Artificial Intelligence: The Other I
Ars Electronica Festival
7-11 September 2017
Linz, Austria

Amy Karle is exhibiting “Regenerative Reliquary” at Ars Electronica Festival 2017.

 

Ars Electronica is one of the world’s foremost media art festivals. Beginning in 1979, this festival of art, technology and society was established to highlight the emerging Digital Revolution. Once a year, Ars Electronica invites artists, scientists and researchers from all over the world to a conclave in Linz to confront a specific, interdisciplinary theme in the context of exhibition, speeches, workshops, and symposia. This is a setting for experimentation, evaluation and reinvention, for the search for that which advances the betterment of human society. Ars Electronica’s divisions inspire one another and put futuristic visions to the test in a unique, creative feedback loop as an integrated organism continuously reinventing itself.

2017 Ars Electronica Festival
From September 7-11, Linz will host an exciting, comprehensive confrontation with the reality and the vision of artificial intelligence. Symposia, exhibitions, performances, workshops and artistic interventions will elaborate in depth on its cultural, psychological, philosophical and spiritual dimensions. Consideration of the essence of a future artificial intelligence created by human beings will also be the point of departure of a process of reflection about ourselves, our weaknesses and strengths—in short, about what makes us human.

Theme: Artificial Intelligence (AI) – Das andere Ich / The Other I
The thrill engendered by futuristic super-machines is dominating the headlines. So what are we to make of artificial intelligence? Gigantic job eliminator? Or the next step in evolution, the one in which technology finally asserts its mastery over us? Or maybe the source of redemptive systems that develop new medications for us and operate on us, that invest and multiply our capital, and that even make better business executives because the boss is finally a more rational decision-maker? Artificial intelligence has many faces and they’re sure to pay attention to us all. Dispassionately considered, the latest developments in artificial intelligence truly are astounding, and they’ll soon be proceeding even faster. Deep learning, self-learning neuronal networks, autonomous mobile robots and smart digital assistants—they’re said to be the next big game changers, and they undoubtedly have the right stuff to do so. The expectations are high and the investments promise to yield huge future profits.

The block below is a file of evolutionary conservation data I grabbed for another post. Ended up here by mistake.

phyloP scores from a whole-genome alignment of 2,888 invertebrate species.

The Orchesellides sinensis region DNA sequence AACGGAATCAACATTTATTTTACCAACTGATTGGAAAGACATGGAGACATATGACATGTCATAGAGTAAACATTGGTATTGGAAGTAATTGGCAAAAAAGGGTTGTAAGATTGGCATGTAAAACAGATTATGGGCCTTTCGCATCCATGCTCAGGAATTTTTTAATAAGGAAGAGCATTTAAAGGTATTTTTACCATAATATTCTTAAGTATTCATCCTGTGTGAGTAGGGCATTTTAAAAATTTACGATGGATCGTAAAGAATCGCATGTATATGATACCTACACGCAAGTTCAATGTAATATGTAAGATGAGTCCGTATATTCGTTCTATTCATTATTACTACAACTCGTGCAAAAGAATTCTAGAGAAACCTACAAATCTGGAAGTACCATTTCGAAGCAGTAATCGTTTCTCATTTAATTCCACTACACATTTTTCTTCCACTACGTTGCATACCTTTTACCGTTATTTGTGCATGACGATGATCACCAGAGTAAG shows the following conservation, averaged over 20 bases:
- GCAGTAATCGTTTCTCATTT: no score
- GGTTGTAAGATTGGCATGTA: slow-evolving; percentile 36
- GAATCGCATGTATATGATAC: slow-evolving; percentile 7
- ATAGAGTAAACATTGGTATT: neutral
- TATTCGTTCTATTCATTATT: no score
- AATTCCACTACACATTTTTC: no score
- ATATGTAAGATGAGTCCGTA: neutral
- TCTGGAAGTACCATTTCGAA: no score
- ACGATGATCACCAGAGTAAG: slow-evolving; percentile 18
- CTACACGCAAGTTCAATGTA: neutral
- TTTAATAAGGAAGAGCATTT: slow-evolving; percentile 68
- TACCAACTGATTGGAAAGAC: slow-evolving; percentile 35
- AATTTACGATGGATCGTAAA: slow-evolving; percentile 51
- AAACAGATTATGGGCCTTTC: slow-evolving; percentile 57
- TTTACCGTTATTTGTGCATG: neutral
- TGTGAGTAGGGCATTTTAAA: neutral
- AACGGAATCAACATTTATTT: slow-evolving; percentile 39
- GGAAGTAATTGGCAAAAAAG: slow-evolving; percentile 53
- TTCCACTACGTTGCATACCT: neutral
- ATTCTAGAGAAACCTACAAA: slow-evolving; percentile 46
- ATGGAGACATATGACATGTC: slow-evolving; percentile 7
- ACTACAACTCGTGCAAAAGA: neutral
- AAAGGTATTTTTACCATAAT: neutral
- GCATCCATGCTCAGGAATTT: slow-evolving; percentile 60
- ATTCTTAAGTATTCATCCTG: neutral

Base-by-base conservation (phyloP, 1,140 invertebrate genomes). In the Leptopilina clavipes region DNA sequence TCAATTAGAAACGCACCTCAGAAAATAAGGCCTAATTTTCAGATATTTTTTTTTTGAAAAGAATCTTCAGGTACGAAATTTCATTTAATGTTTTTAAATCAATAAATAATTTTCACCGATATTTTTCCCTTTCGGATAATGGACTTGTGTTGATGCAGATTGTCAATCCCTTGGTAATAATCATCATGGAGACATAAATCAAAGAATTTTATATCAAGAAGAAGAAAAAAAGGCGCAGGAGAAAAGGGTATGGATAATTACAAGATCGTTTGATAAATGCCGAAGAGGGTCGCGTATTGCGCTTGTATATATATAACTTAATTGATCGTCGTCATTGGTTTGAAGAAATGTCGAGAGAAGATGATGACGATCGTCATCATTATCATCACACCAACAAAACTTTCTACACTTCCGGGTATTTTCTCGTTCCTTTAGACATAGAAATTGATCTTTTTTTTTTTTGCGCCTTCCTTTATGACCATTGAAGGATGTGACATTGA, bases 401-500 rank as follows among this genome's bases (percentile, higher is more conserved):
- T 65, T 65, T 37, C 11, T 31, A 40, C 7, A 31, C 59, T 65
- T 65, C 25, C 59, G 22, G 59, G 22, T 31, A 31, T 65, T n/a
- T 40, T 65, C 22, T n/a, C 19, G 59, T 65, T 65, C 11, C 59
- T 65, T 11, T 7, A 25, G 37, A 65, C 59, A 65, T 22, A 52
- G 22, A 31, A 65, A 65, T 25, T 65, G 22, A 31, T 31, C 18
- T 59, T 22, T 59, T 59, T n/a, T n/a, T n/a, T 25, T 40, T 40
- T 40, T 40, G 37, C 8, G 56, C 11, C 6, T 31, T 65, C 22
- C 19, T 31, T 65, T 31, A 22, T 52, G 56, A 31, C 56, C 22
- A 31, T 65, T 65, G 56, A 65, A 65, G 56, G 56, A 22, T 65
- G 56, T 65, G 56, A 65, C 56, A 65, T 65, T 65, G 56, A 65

The Other I” – Technology as Antagonist or Alter Ego?
These developments bring us to an up-close-and-personal encounter with fundamental questions of our own identity and existence. For instance, what would it mean for us as “creatures capable of reason” if we suddenly no longer had a monopoly on thinking? Would we remain the “crown of creation”? And, even then, will there still be something that only human beings are capable of doing—and if so, what? How are we to come up with ethical principles for our future super-robots when we’re unable to accomplish this among our fellow human beings? Will we ever even be able to accept the fundamental otherness of such an artificial intelligence considering how difficult this is for us in our interactions with other people with a different skin color or of another religion? And what about a potential human-machine conflict of interest—aren’t we massively impairing our prospects for success by degrading our ecosystem and everything else that we human beings—in contradistinction to machines—are dependent upon? Our urge to create a perfect likeness of ourselves and our fear of someday being overthrown by that very creature intertwine in our vision of artificial intelligence to an extent unmatched by any other technology. Artificial intelligence is thus the perfect projection surface upon which to consider the images of human beings and worldviews that are widespread in this Digital Age today.

In light of this background, the theme of the 2017 Ars Electronica Festival is “Artificial Intelligence – The Other I.” The visions, expectations and fears that are associated with the conception of a future, all-encompassing artificial intelligence are the interest and focus of the festival. As the subtitle suggests, attention will be focused beyond the technological and economic horizon to scrutinize cultural, psychological, philosophical and spiritual aspects and implications.

Together with artists, scientists, scholars and experts in business, politics and religion, this year’s Ars Electronica Festival will endeavor to ascertain which of our fears are justified and which are just manifestations of our ambivalent attitude towards technology. After all, if we might ultimately be risking everything in this gambit, why are we even getting involved in an adventure like artificial intelligence in the first place? This is the question that Ars Electronica dedicates it 2017 Festival to. (text adaped from https://www.aec.at/ai)